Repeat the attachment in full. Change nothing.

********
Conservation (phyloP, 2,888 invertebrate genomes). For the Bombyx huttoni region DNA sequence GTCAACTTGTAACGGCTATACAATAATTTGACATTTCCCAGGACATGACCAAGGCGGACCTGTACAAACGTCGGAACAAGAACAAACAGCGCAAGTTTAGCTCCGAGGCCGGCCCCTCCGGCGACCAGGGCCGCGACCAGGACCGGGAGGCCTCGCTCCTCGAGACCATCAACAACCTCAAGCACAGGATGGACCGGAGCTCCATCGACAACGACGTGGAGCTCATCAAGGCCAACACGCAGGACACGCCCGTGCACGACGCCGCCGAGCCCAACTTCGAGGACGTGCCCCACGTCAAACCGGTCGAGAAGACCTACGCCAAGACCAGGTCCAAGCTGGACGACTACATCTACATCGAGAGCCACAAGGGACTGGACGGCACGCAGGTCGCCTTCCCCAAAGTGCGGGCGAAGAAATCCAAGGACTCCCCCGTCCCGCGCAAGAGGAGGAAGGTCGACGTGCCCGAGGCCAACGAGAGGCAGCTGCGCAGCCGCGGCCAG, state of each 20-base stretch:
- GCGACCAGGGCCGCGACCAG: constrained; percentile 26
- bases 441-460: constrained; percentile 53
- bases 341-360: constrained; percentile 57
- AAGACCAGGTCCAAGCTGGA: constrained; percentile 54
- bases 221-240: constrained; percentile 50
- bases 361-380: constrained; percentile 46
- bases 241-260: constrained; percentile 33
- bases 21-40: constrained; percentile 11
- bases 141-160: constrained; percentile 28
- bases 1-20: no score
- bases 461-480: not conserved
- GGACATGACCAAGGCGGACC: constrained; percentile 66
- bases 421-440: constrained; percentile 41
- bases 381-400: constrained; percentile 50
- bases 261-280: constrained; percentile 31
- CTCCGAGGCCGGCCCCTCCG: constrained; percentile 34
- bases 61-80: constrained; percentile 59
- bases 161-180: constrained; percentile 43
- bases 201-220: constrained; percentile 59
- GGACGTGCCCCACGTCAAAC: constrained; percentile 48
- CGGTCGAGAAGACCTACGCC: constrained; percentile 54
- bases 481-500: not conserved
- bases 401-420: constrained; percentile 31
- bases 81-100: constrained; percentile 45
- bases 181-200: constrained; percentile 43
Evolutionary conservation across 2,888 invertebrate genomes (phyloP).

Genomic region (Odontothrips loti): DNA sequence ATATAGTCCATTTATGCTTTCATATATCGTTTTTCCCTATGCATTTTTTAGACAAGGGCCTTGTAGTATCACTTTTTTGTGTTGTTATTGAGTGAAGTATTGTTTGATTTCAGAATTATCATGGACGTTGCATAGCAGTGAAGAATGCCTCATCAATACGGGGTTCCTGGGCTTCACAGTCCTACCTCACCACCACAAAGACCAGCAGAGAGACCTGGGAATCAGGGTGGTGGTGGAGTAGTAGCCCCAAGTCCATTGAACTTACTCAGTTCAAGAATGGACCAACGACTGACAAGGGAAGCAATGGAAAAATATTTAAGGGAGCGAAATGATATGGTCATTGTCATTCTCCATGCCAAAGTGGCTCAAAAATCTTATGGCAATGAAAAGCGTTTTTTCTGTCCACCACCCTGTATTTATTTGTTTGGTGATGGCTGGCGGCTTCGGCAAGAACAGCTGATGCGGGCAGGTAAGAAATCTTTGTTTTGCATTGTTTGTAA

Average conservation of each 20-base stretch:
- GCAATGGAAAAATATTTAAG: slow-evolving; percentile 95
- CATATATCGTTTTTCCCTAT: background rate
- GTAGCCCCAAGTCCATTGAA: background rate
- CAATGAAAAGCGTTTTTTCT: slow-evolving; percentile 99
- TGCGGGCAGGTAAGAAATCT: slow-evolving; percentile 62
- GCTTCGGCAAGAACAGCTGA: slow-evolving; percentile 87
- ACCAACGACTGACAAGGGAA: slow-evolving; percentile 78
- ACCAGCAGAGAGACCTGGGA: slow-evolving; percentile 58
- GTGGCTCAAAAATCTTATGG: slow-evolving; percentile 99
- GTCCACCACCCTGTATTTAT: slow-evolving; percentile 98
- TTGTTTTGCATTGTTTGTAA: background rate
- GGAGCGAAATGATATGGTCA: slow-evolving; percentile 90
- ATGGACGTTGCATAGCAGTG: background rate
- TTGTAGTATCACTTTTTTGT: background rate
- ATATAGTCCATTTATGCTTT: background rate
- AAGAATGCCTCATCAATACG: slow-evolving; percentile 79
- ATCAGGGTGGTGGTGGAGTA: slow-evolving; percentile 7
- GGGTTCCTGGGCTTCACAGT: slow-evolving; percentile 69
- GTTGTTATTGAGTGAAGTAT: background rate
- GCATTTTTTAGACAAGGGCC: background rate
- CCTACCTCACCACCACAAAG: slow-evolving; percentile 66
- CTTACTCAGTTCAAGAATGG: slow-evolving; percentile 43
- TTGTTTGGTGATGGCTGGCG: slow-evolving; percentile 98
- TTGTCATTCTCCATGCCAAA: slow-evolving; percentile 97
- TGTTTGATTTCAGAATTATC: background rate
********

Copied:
Conservation (phyloP, 2,888 invertebrate genomes). For the Bombyx huttoni region DNA sequence GTCAACTTGTAACGGCTATACAATAATTTGACATTTCCCAGGACATGACCAAGGCGGACCTGTACAAACGTCGGAACAAGAACAAACAGCGCAAGTTTAGCTCCGAGGCCGGCCCCTCCGGCGACCAGGGCCGCGACCAGGACCGGGAGGCCTCGCTCCTCGAGACCATCAACAACCTCAAGCACAGGATGGACCGGAGCTCCATCGACAACGACGTGGAGCTCATCAAGGCCAACACGCAGGACACGCCCGTGCACGACGCCGCCGAGCCCAACTTCGAGGACGTGCCCCACGTCAAACCGGTCGAGAAGACCTACGCCAAGACCAGGTCCAAGCTGGACGACTACATCTACATCGAGAGCCACAAGGGACTGGACGGCACGCAGGTCGCCTTCCCCAAAGTGCGGGCGAAGAAATCCAAGGACTCCCCCGTCCCGCGCAAGAGGAGGAAGGTCGACGTGCCCGAGGCCAACGAGAGGCAGCTGCGCAGCCGCGGCCAG, state of each 20-base stretch:
- GCGACCAGGGCCGCGACCAG: constrained; percentile 26
- bases 441-460: constrained; percentile 53
- bases 341-360: constrained; percentile 57
- AAGACCAGGTCCAAGCTGGA: constrained; percentile 54
- bases 221-240: constrained; percentile 50
- bases 361-380: constrained; percentile 46
- bases 241-260: constrained; percentile 33
- bases 21-40: constrained; percentile 11
- bases 141-160: constrained; percentile 28
- bases 1-20: no score
- bases 461-480: not conserved
- GGACATGACCAAGGCGGACC: constrained; percentile 66
- bases 421-440: constrained; percentile 41
- bases 381-400: constrained; percentile 50
- bases 261-280: constrained; percentile 31
- CTCCGAGGCCGGCCCCTCCG: constrained; percentile 34
- bases 61-80: constrained; percentile 59
- bases 161-180: constrained; percentile 43
- bases 201-220: constrained; percentile 59
- GGACGTGCCCCACGTCAAAC: constrained; percentile 48
- CGGTCGAGAAGACCTACGCC: constrained; percentile 54
- bases 481-500: not conserved
- bases 401-420: constrained; percentile 31
- bases 81-100: constrained; percentile 45
- bases 181-200: constrained; percentile 43
Evolutionary conservation across 2,888 invertebrate genomes (phyloP).

Genomic region (Odontothrips loti): DNA sequence ATATAGTCCATTTATGCTTTCATATATCGTTTTTCCCTATGCATTTTTTAGACAAGGGCCTTGTAGTATCACTTTTTTGTGTTGTTATTGAGTGAAGTATTGTTTGATTTCAGAATTATCATGGACGTTGCATAGCAGTGAAGAATGCCTCATCAATACGGGGTTCCTGGGCTTCACAGTCCTACCTCACCACCACAAAGACCAGCAGAGAGACCTGGGAATCAGGGTGGTGGTGGAGTAGTAGCCCCAAGTCCATTGAACTTACTCAGTTCAAGAATGGACCAACGACTGACAAGGGAAGCAATGGAAAAATATTTAAGGGAGCGAAATGATATGGTCATTGTCATTCTCCATGCCAAAGTGGCTCAAAAATCTTATGGCAATGAAAAGCGTTTTTTCTGTCCACCACCCTGTATTTATTTGTTTGGTGATGGCTGGCGGCTTCGGCAAGAACAGCTGATGCGGGCAGGTAAGAAATCTTTGTTTTGCATTGTTTGTAA

Average conservation of each 20-base stretch:
- GCAATGGAAAAATATTTAAG: slow-evolving; percentile 95
- CATATATCGTTTTTCCCTAT: background rate
- GTAGCCCCAAGTCCATTGAA: background rate
- CAATGAAAAGCGTTTTTTCT: slow-evolving; percentile 99
- TGCGGGCAGGTAAGAAATCT: slow-evolving; percentile 62
- GCTTCGGCAAGAACAGCTGA: slow-evolving; percentile 87
- ACCAACGACTGACAAGGGAA: slow-evolving; percentile 78
- ACCAGCAGAGAGACCTGGGA: slow-evolving; percentile 58
- GTGGCTCAAAAATCTTATGG: slow-evolving; percentile 99
- GTCCACCACCCTGTATTTAT: slow-evolving; percentile 98
- TTGTTTTGCATTGTTTGTAA: background rate
- GGAGCGAAATGATATGGTCA: slow-evolving; percentile 90
- ATGGACGTTGCATAGCAGTG: background rate
- TTGTAGTATCACTTTTTTGT: background rate
- ATATAGTCCATTTATGCTTT: background rate
- AAGAATGCCTCATCAATACG: slow-evolving; percentile 79
- ATCAGGGTGGTGGTGGAGTA: slow-evolving; percentile 7
- GGGTTCCTGGGCTTCACAGT: slow-evolving; percentile 69
- GTTGTTATTGAGTGAAGTAT: background rate
- GCATTTTTTAGACAAGGGCC: background rate
- CCTACCTCACCACCACAAAG: slow-evolving; percentile 66
- CTTACTCAGTTCAAGAATGG: slow-evolving; percentile 43
- TTGTTTGGTGATGGCTGGCG: slow-evolving; percentile 98
- TTGTCATTCTCCATGCCAAA: slow-evolving; percentile 97
- TGTTTGATTTCAGAATTATC: background rate